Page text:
Another college trip

But this time, it wasn’t to look at places Jeff might be going; instead, I travelled to Sonoma State University to give the first talk in the Philosophy Club’s “Digital Being” series (which, by no coincidence at all, was also a scheduled session of Philosophy 310: Digital Being).

I arranged for Professor Sullins to give the class an assignment: write my introduction, based on what they could find out about me on the Web, and they did a fine job. Fortunately, no one surprised me by what they’d found, but it was still somewhat odd to have a total stranger tell me what kind of car I own.

I did the talk without slides, which had its good side and its bad side. The good side, of course, is that I could talk freely and didn’t have to worry about making sure what I said didn’t just duplicate what was on the screen. The bad side is that I don’t remember exactly what I talked about, because I don’t have the slides to refer to as a guide.

But I do remember talking about the days when the Internet was “exclusive”, when what you wrote on Usenet stayed in a fairly small circle, when there was an “@” party at the Worldcon (for the few people with electronic mail addresses). And about the ways in which today’s Internet enables collaboration (Twitter and wikis and blogs, oh my!). The talk itself was collaborative – there were lots of questions (some of which lent themselves to straightforward answers, but most of which didn’t). We even talked about document formats, network neutrality, and confirmation bias (for more on that last, see Mistakes Were Made (but not by me), which I hope to review here soon).

We were supposed to finish at 6, but went to 6:15 — either the session was worthwhile or no one wanted to be obvious about being the first to leave. I can hope it was the former. And, while I can’t speak for the audience, I enjoyed the experience of giving a guest lecture (I even wore a “professorial” jacket, though I had to abandon it because the room was warm) and would enjoy an opportunity to do it again.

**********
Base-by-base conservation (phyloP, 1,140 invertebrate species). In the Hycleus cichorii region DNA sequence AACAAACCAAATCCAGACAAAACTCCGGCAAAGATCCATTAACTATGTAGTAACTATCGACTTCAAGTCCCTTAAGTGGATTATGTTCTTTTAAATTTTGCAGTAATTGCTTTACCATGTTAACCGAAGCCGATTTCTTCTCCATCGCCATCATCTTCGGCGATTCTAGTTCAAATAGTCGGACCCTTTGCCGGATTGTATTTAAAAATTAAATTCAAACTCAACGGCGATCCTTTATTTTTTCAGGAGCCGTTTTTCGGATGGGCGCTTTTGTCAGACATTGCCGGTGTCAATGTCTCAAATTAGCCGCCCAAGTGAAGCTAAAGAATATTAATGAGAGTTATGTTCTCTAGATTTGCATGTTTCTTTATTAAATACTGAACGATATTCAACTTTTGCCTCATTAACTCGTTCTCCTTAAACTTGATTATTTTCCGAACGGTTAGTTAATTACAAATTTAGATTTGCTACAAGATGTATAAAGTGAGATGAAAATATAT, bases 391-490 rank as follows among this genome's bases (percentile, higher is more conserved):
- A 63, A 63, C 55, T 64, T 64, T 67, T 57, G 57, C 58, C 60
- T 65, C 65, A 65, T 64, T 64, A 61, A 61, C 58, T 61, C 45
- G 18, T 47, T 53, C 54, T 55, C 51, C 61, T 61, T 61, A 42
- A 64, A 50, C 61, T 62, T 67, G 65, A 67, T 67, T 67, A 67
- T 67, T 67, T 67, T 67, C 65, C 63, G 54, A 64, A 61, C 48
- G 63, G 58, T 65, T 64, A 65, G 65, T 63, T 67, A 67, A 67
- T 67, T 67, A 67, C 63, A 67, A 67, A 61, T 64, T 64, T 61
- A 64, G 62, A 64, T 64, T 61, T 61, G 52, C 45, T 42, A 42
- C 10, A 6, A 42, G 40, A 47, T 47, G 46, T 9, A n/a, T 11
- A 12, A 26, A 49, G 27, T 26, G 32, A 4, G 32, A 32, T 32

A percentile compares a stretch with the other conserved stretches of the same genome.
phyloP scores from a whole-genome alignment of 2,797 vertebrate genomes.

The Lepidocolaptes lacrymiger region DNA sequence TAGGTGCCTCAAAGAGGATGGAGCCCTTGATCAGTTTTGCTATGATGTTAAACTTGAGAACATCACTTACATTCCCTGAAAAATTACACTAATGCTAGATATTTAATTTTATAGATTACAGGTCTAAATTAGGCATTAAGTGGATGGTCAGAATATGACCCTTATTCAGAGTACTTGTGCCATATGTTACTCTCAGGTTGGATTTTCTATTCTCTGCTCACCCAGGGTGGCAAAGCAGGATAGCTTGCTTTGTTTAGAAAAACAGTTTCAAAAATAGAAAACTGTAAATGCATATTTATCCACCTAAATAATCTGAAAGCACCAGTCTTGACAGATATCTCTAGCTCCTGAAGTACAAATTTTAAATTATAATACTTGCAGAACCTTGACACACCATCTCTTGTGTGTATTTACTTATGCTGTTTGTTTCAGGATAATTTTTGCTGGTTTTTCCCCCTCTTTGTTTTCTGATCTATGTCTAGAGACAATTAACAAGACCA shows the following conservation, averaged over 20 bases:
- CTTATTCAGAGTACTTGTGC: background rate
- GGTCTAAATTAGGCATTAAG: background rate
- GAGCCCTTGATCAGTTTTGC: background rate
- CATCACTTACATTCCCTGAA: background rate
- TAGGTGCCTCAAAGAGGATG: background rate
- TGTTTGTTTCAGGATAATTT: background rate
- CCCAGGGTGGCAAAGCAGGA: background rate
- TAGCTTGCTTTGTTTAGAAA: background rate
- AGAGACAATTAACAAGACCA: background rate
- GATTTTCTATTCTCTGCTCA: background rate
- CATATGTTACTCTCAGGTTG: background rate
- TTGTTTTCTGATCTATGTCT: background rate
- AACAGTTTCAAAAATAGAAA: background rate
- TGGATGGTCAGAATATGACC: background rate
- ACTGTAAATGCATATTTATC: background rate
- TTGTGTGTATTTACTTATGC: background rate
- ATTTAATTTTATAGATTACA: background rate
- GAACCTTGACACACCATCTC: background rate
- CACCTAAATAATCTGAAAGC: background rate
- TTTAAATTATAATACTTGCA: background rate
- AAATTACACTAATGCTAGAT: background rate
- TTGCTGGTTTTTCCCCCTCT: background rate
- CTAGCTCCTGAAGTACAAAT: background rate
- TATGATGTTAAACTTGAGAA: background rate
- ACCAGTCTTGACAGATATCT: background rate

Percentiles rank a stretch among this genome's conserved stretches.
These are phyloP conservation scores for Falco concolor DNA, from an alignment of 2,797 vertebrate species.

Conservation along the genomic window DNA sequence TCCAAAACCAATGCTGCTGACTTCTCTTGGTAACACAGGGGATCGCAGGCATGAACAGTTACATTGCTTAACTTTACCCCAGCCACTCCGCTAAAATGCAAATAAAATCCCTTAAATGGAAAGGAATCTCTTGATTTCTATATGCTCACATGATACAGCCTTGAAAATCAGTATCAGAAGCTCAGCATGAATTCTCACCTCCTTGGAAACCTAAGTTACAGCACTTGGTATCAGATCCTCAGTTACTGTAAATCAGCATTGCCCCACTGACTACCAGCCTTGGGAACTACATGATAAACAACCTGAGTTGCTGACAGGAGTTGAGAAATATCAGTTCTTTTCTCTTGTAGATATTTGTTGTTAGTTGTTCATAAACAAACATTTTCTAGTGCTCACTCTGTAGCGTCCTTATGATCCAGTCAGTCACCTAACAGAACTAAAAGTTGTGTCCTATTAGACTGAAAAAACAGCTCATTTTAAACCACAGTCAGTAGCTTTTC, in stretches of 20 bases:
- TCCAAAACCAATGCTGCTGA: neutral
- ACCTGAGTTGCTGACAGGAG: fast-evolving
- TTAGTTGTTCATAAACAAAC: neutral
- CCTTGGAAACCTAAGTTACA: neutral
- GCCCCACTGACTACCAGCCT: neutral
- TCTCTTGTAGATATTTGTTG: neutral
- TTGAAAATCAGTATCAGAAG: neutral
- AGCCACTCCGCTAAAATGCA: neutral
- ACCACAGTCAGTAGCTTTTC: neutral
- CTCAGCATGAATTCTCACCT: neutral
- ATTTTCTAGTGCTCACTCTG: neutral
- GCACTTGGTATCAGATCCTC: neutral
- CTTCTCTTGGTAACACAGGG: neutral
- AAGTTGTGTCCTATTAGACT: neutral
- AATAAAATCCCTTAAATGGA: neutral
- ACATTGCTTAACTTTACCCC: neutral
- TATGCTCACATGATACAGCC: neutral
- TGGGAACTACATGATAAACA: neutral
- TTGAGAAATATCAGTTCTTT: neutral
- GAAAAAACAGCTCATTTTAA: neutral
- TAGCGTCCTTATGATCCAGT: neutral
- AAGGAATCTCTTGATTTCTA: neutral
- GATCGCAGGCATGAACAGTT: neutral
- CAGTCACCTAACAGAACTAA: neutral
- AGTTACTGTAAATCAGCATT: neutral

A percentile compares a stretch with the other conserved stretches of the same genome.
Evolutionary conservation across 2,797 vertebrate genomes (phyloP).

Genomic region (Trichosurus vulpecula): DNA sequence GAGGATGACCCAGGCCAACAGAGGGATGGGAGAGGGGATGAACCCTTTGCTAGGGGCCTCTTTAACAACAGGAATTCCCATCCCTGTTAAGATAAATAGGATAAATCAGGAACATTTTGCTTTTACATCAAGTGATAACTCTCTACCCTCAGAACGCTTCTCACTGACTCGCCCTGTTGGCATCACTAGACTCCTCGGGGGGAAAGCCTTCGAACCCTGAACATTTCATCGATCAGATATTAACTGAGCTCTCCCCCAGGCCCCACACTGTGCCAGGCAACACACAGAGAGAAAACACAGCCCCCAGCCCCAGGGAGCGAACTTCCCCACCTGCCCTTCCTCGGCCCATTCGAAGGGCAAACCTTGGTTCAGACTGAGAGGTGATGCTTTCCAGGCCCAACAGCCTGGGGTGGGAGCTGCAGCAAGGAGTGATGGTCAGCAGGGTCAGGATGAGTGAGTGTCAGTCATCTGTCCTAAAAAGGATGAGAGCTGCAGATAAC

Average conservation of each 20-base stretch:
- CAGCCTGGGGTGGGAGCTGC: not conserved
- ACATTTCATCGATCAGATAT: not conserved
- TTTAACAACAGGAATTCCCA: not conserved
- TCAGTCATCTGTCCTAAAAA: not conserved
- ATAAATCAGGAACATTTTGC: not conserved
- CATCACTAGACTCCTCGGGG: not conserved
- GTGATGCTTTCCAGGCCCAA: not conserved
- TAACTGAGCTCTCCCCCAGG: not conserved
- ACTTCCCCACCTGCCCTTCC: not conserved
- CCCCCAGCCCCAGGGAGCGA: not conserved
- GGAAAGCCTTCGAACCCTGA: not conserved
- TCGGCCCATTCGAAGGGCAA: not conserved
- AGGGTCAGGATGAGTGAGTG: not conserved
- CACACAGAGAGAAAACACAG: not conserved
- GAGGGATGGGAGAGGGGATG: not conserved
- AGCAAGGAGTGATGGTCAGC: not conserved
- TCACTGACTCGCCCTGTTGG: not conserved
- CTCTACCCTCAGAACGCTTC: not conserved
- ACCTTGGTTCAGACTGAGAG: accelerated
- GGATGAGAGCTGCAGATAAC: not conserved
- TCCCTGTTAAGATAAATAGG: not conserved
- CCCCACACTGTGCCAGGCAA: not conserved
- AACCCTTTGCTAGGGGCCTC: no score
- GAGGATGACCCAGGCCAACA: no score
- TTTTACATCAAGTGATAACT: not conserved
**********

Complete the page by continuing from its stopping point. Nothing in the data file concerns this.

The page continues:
Thanks, John, for inviting me!

Coincidences in the Twitter Timeline

I just saw this interesting pair of tweets as adjacent entries in my Twitter friends timeline. Only the @handles have been changed to protect the innocent.

When drawing clouds, you have to be careful not to make them look like a mass of boobs and butts.

followed immediately by

If you do, you should leave a comment on Paul’s photo. Or a comment on the blog would work too.

UI Misfeature of the Day

My 2005 Prius has Bluetooth connectivity to my cellphone, which is a good thing for the rare occasions that I need to use the phone while driving. One of those occasions arose this morning as I was coming to work — there was a big bag of something in the traffic lanes on the highway; I was able to avoid it, but thought it would be a good idea to call 911 to let the CHP know about the problem.

The Prius tries to avoid letting drivers distract themselves with toys like the GPS or the cellphone, so it makes large parts of the UI inactive while the car is in motion. Including the phone keypad – you can only dial 15 phone numbers you preprogrammed into the car’s memory. And there is no exception for 911.

So I had to dig into my pocket and pull out my iPhone to call 911. Of course, the iPhone is a touchscreen phone, so I also had to look at the phone while I was dialing.

I guess I’ll use up one of my memory slots for 911 so I’ll be prepared for next time.

Down by the Riverside

Jeff got the last early decision (note the lower case!) yesterday (we don’t expect to hear from any more schools until at least mid-March). It was a “yes” from UC Riverside.

We are going to do our part to keep the economy going, just on college visit travel!

And since yesterday was his birthday, it seemed like the perfect time to give him an iPhone and retire his old and cranky Motorola 557. Anyone need an old and cranky Motorola 557?